This was then configured in plugin.xml as follows:

<?xml version="1.0" encoding="UTF-8"?>
<plugin>
   ...
   <extension point="org.eclipse.core.expressions.propertyTesters">
      <propertyTester class="my.example.application.propertytester.PerspectivePropertyTester"
            id="my.example.application.propertytester.PerspectivePropertyTester"
            namespace="my.example.property"
            properties="perspectiveId"
            type="org.eclipse.e4.ui.model.application.ui.advanced.MPerspective">
      </propertyTester>
   </extension>
   <extension point="org.eclipse.core.expressions.definitions">
      <definition id="my.example.expression.isEditPerspective">
         <with variable="org.eclipse.e4.ui.model.application.ui.advanced.MPerspective">
            <test forcePluginActivation="true"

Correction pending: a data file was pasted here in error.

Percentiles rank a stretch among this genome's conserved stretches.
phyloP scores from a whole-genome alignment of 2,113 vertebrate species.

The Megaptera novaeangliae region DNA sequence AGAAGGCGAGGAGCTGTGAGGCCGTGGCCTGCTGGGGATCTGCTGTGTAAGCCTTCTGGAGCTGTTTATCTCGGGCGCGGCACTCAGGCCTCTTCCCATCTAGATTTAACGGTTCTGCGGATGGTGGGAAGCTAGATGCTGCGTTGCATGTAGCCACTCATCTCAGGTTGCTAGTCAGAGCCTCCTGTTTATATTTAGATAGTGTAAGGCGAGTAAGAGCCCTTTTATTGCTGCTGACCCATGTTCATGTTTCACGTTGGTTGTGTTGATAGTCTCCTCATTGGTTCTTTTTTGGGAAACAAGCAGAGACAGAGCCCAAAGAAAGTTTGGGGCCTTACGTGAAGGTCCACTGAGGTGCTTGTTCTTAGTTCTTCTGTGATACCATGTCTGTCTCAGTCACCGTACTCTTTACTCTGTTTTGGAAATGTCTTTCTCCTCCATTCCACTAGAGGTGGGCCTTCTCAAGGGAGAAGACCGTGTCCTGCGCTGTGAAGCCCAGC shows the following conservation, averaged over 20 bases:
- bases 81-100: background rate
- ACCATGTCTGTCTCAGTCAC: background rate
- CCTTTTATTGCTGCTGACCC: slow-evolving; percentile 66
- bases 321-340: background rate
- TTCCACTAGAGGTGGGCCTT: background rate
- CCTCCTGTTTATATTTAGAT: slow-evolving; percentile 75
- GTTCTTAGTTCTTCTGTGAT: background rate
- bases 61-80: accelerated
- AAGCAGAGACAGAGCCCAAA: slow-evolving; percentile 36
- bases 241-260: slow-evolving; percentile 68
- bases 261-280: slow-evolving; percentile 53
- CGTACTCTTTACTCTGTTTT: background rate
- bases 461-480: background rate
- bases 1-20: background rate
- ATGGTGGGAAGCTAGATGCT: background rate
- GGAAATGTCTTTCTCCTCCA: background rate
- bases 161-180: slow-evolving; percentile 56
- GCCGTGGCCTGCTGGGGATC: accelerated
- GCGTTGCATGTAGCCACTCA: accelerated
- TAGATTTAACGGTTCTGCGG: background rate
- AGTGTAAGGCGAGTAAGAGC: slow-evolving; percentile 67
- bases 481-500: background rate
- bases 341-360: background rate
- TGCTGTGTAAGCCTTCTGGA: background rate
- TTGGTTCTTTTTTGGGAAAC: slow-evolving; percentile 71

property="my.example.property.perspectiveId"
                  value="my.example.perspective.Edit">
            </test>
         </with>
      </definition>
      <definition id="my.example.expression.isPreviewPerspective">
         <with variable="org.eclipse.e4.ui.model.application.ui.advanced.MPerspective">
            <test forcePluginActivation="true"
                  property="my.example.property.perspectiveId"
                  value="my.example.perspective.Preview">
            </test>
         </with>
      </definition>
   </extension>
   ...
</plugin>

As a footnote I should also note that subscribing to UIEvents.UILifeCycle.PERSPECTIVE_OPENED events does not work as expected (see Bug 408681) so the above approach is probably the best option. You could, of course, set the visibility of tool bar items programmatically when switching perspective but this is far from ideal.